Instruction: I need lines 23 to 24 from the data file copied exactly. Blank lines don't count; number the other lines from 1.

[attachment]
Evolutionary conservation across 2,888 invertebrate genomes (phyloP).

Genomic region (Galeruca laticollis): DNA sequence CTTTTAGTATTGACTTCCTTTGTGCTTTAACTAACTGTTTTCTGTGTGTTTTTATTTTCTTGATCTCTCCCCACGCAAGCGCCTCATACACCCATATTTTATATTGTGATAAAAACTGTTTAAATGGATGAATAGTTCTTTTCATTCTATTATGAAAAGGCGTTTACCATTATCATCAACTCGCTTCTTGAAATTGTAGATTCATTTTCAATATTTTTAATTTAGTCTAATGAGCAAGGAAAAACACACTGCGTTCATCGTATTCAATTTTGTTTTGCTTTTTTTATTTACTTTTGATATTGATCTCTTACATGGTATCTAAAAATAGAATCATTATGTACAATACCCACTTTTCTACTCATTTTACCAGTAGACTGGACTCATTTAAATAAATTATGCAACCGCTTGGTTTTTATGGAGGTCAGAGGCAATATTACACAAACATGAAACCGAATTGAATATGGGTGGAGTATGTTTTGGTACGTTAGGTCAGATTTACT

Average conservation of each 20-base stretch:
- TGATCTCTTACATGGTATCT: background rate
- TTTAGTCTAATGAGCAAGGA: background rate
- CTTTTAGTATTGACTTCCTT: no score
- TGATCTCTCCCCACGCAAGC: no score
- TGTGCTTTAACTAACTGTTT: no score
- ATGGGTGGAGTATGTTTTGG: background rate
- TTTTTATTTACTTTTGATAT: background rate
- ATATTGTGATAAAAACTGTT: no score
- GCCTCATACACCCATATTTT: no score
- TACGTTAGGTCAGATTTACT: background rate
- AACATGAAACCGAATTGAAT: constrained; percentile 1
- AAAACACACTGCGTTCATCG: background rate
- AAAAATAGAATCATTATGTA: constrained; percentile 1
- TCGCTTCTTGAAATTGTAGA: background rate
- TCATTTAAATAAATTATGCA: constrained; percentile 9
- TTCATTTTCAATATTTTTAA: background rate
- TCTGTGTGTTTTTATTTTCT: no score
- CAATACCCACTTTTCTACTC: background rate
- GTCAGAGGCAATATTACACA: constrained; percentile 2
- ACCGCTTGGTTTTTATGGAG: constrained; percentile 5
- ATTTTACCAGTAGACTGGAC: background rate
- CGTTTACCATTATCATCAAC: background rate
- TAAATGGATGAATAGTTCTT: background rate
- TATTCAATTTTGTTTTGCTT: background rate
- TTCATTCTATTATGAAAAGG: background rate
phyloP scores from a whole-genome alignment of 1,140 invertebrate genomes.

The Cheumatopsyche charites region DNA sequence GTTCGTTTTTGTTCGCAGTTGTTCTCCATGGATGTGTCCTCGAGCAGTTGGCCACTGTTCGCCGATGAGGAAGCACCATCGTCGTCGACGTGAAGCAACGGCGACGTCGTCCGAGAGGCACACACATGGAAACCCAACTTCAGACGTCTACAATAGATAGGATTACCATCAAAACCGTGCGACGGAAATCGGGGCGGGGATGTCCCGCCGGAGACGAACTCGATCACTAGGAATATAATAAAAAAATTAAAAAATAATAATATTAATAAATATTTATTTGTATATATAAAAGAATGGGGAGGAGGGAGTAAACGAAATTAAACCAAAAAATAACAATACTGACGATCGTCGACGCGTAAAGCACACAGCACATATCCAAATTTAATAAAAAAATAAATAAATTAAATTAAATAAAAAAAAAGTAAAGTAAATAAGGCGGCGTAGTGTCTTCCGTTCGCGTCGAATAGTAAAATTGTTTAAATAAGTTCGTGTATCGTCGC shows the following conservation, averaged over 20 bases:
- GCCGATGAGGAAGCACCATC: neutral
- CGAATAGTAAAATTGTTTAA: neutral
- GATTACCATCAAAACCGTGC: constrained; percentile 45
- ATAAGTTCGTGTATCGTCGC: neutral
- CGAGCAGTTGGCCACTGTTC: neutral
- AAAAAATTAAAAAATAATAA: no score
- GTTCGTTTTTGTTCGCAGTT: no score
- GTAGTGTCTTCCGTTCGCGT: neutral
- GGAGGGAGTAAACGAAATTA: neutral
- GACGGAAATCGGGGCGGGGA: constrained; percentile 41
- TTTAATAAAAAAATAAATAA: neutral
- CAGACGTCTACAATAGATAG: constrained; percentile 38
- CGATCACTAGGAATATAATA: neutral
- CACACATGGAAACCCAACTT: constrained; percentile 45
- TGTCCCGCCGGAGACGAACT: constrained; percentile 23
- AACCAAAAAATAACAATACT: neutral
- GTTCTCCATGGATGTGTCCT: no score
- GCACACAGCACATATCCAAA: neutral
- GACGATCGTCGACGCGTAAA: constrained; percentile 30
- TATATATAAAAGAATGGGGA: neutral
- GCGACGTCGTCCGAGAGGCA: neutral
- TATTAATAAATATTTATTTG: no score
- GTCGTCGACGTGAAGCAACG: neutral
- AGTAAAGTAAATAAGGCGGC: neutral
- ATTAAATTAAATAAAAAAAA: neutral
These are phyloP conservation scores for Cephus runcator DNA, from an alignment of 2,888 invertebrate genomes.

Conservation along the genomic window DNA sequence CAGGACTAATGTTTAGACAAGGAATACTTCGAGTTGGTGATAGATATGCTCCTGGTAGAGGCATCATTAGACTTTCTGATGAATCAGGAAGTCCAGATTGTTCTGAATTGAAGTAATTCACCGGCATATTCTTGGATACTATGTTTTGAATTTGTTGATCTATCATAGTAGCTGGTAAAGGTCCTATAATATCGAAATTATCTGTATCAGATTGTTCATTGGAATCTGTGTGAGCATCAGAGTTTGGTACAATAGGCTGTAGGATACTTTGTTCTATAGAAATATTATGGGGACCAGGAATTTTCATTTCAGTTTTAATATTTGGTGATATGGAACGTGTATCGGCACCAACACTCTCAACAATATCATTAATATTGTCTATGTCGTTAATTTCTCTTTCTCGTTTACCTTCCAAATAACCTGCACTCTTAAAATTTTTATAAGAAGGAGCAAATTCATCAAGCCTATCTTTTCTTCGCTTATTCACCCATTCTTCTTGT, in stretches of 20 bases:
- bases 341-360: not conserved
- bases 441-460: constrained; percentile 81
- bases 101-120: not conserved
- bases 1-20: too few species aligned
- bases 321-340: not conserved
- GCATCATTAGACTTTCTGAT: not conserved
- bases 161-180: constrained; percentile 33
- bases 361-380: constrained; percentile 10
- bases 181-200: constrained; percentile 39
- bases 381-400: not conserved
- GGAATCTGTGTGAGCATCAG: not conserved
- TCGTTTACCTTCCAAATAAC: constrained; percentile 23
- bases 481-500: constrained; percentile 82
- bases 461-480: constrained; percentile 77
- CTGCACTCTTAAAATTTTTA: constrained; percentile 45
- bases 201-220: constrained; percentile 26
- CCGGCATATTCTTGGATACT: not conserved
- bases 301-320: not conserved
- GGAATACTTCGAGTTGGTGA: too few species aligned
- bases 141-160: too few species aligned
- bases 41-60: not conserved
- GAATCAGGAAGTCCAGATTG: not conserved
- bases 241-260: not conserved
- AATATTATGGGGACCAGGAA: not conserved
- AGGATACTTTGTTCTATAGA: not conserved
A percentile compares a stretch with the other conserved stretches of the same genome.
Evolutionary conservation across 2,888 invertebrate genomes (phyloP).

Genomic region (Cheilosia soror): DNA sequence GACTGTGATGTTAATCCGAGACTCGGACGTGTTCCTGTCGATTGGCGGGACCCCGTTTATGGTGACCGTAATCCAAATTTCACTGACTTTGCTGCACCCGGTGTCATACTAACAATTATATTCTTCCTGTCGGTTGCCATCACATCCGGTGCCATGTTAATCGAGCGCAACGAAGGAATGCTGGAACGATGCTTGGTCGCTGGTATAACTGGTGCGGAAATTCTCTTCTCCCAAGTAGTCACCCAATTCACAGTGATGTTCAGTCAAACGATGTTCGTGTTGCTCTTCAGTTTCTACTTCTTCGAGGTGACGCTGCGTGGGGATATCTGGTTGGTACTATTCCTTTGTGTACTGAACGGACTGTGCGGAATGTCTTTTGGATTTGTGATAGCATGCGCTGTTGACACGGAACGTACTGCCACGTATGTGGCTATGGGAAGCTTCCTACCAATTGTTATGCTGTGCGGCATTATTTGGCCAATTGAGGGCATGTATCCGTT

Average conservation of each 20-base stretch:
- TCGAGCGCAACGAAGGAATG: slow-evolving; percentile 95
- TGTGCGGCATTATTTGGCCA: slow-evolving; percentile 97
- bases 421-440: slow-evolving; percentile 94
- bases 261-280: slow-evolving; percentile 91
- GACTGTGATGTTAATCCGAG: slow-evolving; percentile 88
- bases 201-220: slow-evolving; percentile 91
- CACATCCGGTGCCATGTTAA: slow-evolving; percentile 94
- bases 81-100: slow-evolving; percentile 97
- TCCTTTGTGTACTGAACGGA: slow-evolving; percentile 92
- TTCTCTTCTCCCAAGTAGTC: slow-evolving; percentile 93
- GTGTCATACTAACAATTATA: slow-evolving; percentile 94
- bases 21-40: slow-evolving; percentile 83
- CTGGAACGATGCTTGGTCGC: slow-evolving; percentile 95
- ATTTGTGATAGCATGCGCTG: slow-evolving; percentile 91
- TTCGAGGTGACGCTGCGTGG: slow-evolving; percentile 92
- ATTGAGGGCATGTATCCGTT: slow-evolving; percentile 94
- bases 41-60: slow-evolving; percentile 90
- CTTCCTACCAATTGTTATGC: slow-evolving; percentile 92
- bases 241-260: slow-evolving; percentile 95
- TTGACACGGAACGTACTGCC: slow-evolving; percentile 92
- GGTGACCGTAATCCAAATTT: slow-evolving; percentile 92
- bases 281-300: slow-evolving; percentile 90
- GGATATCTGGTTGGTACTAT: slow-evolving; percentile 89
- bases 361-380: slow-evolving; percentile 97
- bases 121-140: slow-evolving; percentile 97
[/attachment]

- ACCGCTTGGTTTTTATGGAG: constrained; percentile 5
- ATTTTACCAGTAGACTGGAC: background rate